When employees experience workplace violence, they’re often confused about what to do next. In some situations, they are able to report the attack to the police. In other settings, that isn’t an option. With the care provider shortage getting worse by the day, supervisors and managers are often unable or unwilling to ensure that caregivers are not placed with patients who have been violent towards them. Although California law does allow for workplace violence restraining orders, they must be requested by the employer. Additionally, California is one of a handful of states with workplace violence laws that protect healthcare workers.

Your options as an injured employee

As an injured employee, you may be entitled to workers’ compensation. California’s workers’ compensation system allows injured workers to recover partial lost wages and receive care free of charge. It’s important to use this option if you require care or time off after a workplace attack. A lot of caregivers don’t report patient attacks if the patient in question has dementia or is otherwise considered to have an altered mental status. However, these incidents are still considered acts of workplace violence, and they must be reported.

Depending on the circumstances of the attack and your injury, you may be entitled to additional compensation via a personal injury claim. However, this is a nuanced area of law, as the workers’ compensation system does limit when and how an injured worker can file a personal injury claim. It’s important to talk about this option with your attorney.

If your employer doesn’t file a workers’ compensation claim, asks you to seek medical care under your own health insurance, lie about what caused your injuries, or otherwise interferes with your claim, talk to an attorney immediately. Your ability to receive workers’ compensation is in jeopardy.

Get the Legal Assistance You Need With Pisegna & Zimmerman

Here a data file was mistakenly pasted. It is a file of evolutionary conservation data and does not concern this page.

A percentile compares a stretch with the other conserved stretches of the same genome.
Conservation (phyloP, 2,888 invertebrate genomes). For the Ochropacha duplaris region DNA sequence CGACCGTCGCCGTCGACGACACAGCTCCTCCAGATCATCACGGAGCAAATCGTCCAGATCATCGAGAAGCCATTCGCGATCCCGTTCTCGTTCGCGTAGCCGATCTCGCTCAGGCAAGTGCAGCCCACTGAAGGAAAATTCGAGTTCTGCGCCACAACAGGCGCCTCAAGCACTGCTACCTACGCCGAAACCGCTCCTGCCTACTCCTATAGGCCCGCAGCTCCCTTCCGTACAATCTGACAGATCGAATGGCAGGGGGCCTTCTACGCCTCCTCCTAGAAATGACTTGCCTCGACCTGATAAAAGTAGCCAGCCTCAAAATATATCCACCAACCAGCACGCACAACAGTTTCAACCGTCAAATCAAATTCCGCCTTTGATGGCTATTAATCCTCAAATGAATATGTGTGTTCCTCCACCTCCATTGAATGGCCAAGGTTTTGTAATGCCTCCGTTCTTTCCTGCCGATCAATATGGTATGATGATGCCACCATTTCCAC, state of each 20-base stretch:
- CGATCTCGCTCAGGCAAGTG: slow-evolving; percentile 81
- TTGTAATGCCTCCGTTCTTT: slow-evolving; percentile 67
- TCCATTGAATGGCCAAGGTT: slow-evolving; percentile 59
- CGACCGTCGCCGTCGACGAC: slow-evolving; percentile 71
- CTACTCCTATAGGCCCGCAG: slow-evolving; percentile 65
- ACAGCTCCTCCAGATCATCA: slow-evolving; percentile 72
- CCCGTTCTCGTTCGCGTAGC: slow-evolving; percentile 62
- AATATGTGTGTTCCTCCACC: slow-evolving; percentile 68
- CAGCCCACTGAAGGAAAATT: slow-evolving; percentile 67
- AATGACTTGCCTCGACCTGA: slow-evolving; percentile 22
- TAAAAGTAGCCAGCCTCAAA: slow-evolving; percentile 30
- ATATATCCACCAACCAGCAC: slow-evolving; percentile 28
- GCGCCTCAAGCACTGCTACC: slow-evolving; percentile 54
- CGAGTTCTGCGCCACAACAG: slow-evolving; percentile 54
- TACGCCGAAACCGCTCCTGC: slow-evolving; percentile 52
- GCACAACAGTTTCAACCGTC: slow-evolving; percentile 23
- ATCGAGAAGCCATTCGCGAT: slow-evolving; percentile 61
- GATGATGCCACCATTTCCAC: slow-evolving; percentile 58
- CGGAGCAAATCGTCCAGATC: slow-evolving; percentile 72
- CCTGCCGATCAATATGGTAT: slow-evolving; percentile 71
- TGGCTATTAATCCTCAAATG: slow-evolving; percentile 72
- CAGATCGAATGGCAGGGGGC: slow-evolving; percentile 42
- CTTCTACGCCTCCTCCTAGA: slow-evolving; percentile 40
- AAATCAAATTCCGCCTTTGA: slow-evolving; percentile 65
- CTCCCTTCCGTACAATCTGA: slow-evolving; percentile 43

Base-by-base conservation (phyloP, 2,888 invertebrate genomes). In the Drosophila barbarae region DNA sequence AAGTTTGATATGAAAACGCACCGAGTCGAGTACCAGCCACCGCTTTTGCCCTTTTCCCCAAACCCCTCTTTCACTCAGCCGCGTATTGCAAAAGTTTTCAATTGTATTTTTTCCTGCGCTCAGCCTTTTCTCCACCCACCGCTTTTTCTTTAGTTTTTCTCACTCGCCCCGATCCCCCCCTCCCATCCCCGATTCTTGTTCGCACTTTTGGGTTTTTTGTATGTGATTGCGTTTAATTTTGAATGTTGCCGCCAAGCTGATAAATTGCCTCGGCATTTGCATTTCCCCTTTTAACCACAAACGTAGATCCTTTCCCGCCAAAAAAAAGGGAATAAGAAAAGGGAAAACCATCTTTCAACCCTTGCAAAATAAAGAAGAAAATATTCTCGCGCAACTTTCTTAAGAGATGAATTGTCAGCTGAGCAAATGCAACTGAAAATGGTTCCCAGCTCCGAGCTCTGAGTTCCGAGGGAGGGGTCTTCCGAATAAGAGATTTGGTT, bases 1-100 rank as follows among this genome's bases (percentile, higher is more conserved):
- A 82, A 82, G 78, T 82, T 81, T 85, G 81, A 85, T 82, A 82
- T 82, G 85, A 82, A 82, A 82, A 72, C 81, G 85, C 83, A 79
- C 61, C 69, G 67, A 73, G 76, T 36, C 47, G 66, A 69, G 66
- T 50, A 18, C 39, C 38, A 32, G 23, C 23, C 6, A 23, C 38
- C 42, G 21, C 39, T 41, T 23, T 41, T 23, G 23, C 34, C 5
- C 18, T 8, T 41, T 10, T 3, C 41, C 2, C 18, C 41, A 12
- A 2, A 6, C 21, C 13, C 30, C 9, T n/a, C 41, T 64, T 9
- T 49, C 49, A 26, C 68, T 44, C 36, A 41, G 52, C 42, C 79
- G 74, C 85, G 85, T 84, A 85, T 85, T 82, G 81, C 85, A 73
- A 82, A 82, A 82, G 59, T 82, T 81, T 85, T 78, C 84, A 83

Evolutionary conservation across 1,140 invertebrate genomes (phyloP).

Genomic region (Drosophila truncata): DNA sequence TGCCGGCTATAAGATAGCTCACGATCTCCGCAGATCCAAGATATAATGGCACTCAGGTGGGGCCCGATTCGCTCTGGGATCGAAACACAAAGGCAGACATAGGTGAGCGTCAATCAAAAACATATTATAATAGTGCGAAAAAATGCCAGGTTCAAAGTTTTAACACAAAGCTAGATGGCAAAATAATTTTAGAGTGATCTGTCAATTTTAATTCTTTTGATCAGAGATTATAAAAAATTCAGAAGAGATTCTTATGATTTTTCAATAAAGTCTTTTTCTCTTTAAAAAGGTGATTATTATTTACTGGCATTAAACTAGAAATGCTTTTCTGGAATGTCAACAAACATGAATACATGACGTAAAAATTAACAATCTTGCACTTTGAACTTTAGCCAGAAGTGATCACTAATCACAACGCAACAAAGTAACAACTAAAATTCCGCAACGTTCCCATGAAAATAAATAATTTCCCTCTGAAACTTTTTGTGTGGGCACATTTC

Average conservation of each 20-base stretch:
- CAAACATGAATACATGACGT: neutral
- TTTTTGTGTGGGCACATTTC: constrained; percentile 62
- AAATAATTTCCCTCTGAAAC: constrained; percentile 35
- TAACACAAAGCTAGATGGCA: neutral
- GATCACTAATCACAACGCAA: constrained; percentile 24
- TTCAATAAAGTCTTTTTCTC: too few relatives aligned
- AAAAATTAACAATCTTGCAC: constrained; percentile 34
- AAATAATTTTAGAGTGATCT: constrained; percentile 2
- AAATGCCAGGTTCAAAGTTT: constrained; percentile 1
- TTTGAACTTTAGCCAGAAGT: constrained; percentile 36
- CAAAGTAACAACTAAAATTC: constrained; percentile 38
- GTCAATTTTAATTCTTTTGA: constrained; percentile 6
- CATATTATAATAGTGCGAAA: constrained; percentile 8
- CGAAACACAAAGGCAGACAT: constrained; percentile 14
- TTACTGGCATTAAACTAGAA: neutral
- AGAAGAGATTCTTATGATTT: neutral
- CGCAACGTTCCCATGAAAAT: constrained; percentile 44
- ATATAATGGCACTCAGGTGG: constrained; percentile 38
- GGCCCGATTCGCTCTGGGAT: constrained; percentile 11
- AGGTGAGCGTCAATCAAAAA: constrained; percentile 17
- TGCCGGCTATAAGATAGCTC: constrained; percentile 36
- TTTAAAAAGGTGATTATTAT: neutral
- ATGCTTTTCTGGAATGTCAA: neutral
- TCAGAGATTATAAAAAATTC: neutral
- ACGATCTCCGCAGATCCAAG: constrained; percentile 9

The team at Pisegna & Zimmerman is here to help you through your workers’ compensation claim. We can meet online over Zoom and sign documents virtually with DocuSign, giving you the time and space you need to heal. Call us at 818-888-8888 or get in touch online to set up a consultation now.

About the Author:

William Zimmerman

With over 60 years of combined experience, our boutique firm allows us to take the time to give our clients the expertise and attention that their matter deserves. We are a full-service workers' compensation law firm dedicated to obtaining the maximum amount of compensation from all available sources. At Pisegna & Zimmerman, LLC our clients are our main priority. Call our office today and see how our team can help you!Handling Workers' Compensation Claims Throughout Los AngelesWhen you suffer a work injury, the workers’ compensation attorneys at Pisegna & Zimmerman are here to help you get the workers’ compensation benefits you deserve. It is our goal to get you the benefits you need as quickly and seamlessly as possible. We handle workers' compensation claims throughout LA County including Woodland Hills, and throughout the San Fernando Valley.... View full business profile here: William Zimmerman